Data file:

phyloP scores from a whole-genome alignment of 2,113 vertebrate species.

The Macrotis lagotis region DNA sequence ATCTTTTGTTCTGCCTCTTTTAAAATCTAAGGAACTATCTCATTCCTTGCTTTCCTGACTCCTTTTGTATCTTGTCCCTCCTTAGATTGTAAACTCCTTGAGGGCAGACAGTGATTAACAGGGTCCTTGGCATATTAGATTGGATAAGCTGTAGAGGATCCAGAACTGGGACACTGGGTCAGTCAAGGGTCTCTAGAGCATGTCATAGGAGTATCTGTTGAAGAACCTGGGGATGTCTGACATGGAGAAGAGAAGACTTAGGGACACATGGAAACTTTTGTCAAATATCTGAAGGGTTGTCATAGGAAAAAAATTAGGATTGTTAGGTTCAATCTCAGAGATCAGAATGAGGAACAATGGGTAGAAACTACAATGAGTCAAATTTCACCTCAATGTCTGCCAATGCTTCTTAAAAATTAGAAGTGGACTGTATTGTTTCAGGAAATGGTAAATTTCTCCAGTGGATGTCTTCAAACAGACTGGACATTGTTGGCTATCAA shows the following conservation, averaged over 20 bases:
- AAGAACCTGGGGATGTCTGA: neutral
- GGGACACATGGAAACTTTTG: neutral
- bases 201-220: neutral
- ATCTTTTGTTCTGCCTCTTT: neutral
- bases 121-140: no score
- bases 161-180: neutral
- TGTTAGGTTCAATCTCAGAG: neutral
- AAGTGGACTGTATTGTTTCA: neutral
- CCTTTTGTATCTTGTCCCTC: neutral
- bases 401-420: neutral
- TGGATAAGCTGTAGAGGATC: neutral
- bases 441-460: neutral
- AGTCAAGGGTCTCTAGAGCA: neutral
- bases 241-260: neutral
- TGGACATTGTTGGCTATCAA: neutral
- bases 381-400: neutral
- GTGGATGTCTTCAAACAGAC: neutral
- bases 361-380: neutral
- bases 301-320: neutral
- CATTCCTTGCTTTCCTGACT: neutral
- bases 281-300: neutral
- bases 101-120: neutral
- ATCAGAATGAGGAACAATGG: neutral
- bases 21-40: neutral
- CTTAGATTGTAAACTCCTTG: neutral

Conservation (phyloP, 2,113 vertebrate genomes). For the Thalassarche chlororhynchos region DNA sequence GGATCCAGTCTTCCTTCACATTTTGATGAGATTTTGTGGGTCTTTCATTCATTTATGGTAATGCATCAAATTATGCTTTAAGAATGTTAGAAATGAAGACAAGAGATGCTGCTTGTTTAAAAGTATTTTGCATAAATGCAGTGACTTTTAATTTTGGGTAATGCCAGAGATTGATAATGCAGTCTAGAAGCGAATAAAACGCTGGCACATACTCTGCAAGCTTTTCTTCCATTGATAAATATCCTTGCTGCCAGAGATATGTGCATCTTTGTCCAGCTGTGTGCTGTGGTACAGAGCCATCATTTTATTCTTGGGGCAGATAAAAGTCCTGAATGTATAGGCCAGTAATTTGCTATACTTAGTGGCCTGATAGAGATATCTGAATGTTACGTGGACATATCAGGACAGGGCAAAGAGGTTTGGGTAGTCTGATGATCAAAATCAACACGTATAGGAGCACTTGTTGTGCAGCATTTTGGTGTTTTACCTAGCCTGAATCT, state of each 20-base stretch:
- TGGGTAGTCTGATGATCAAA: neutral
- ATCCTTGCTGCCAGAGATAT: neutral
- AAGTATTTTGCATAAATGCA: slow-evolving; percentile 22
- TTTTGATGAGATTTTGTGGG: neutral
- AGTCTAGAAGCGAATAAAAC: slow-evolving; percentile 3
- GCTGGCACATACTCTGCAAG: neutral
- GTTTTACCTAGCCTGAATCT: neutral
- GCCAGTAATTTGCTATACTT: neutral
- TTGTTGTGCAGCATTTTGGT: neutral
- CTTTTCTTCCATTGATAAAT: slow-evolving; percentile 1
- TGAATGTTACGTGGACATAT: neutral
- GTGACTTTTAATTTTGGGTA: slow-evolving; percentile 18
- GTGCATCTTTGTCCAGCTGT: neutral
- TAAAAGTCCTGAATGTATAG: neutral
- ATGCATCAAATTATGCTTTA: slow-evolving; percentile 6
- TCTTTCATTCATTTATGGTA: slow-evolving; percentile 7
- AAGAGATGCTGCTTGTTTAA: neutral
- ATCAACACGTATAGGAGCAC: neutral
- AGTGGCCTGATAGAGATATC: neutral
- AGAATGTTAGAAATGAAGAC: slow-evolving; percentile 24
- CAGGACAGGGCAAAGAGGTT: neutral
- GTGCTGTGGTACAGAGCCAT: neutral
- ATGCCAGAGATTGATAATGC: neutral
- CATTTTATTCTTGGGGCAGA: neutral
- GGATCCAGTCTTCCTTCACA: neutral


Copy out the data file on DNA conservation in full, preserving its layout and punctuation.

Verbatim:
phyloP scores from a whole-genome alignment of 2,113 vertebrate species.

The Macrotis lagotis region DNA sequence ATCTTTTGTTCTGCCTCTTTTAAAATCTAAGGAACTATCTCATTCCTTGCTTTCCTGACTCCTTTTGTATCTTGTCCCTCCTTAGATTGTAAACTCCTTGAGGGCAGACAGTGATTAACAGGGTCCTTGGCATATTAGATTGGATAAGCTGTAGAGGATCCAGAACTGGGACACTGGGTCAGTCAAGGGTCTCTAGAGCATGTCATAGGAGTATCTGTTGAAGAACCTGGGGATGTCTGACATGGAGAAGAGAAGACTTAGGGACACATGGAAACTTTTGTCAAATATCTGAAGGGTTGTCATAGGAAAAAAATTAGGATTGTTAGGTTCAATCTCAGAGATCAGAATGAGGAACAATGGGTAGAAACTACAATGAGTCAAATTTCACCTCAATGTCTGCCAATGCTTCTTAAAAATTAGAAGTGGACTGTATTGTTTCAGGAAATGGTAAATTTCTCCAGTGGATGTCTTCAAACAGACTGGACATTGTTGGCTATCAA shows the following conservation, averaged over 20 bases:
- AAGAACCTGGGGATGTCTGA: neutral
- GGGACACATGGAAACTTTTG: neutral
- bases 201-220: neutral
- ATCTTTTGTTCTGCCTCTTT: neutral
- bases 121-140: no score
- bases 161-180: neutral
- TGTTAGGTTCAATCTCAGAG: neutral
- AAGTGGACTGTATTGTTTCA: neutral
- CCTTTTGTATCTTGTCCCTC: neutral
- bases 401-420: neutral
- TGGATAAGCTGTAGAGGATC: neutral
- bases 441-460: neutral
- AGTCAAGGGTCTCTAGAGCA: neutral
- bases 241-260: neutral
- TGGACATTGTTGGCTATCAA: neutral
- bases 381-400: neutral
- GTGGATGTCTTCAAACAGAC: neutral
- bases 361-380: neutral
- bases 301-320: neutral
- CATTCCTTGCTTTCCTGACT: neutral
- bases 281-300: neutral
- bases 101-120: neutral
- ATCAGAATGAGGAACAATGG: neutral
- bases 21-40: neutral
- CTTAGATTGTAAACTCCTTG: neutral

Conservation (phyloP, 2,113 vertebrate genomes). For the Thalassarche chlororhynchos region DNA sequence GGATCCAGTCTTCCTTCACATTTTGATGAGATTTTGTGGGTCTTTCATTCATTTATGGTAATGCATCAAATTATGCTTTAAGAATGTTAGAAATGAAGACAAGAGATGCTGCTTGTTTAAAAGTATTTTGCATAAATGCAGTGACTTTTAATTTTGGGTAATGCCAGAGATTGATAATGCAGTCTAGAAGCGAATAAAACGCTGGCACATACTCTGCAAGCTTTTCTTCCATTGATAAATATCCTTGCTGCCAGAGATATGTGCATCTTTGTCCAGCTGTGTGCTGTGGTACAGAGCCATCATTTTATTCTTGGGGCAGATAAAAGTCCTGAATGTATAGGCCAGTAATTTGCTATACTTAGTGGCCTGATAGAGATATCTGAATGTTACGTGGACATATCAGGACAGGGCAAAGAGGTTTGGGTAGTCTGATGATCAAAATCAACACGTATAGGAGCACTTGTTGTGCAGCATTTTGGTGTTTTACCTAGCCTGAATCT, state of each 20-base stretch:
- TGGGTAGTCTGATGATCAAA: neutral
- ATCCTTGCTGCCAGAGATAT: neutral
- AAGTATTTTGCATAAATGCA: slow-evolving; percentile 22
- TTTTGATGAGATTTTGTGGG: neutral
- AGTCTAGAAGCGAATAAAAC: slow-evolving; percentile 3
- GCTGGCACATACTCTGCAAG: neutral
- GTTTTACCTAGCCTGAATCT: neutral
- GCCAGTAATTTGCTATACTT: neutral
- TTGTTGTGCAGCATTTTGGT: neutral
- CTTTTCTTCCATTGATAAAT: slow-evolving; percentile 1
- TGAATGTTACGTGGACATAT: neutral
- GTGACTTTTAATTTTGGGTA: slow-evolving; percentile 18
- GTGCATCTTTGTCCAGCTGT: neutral
- TAAAAGTCCTGAATGTATAG: neutral
- ATGCATCAAATTATGCTTTA: slow-evolving; percentile 6
- TCTTTCATTCATTTATGGTA: slow-evolving; percentile 7
- AAGAGATGCTGCTTGTTTAA: neutral
- ATCAACACGTATAGGAGCAC: neutral
- AGTGGCCTGATAGAGATATC: neutral
- AGAATGTTAGAAATGAAGAC: slow-evolving; percentile 24
- CAGGACAGGGCAAAGAGGTT: neutral
- GTGCTGTGGTACAGAGCCAT: neutral
- ATGCCAGAGATTGATAATGC: neutral
- CATTTTATTCTTGGGGCAGA: neutral
- GGATCCAGTCTTCCTTCACA: neutral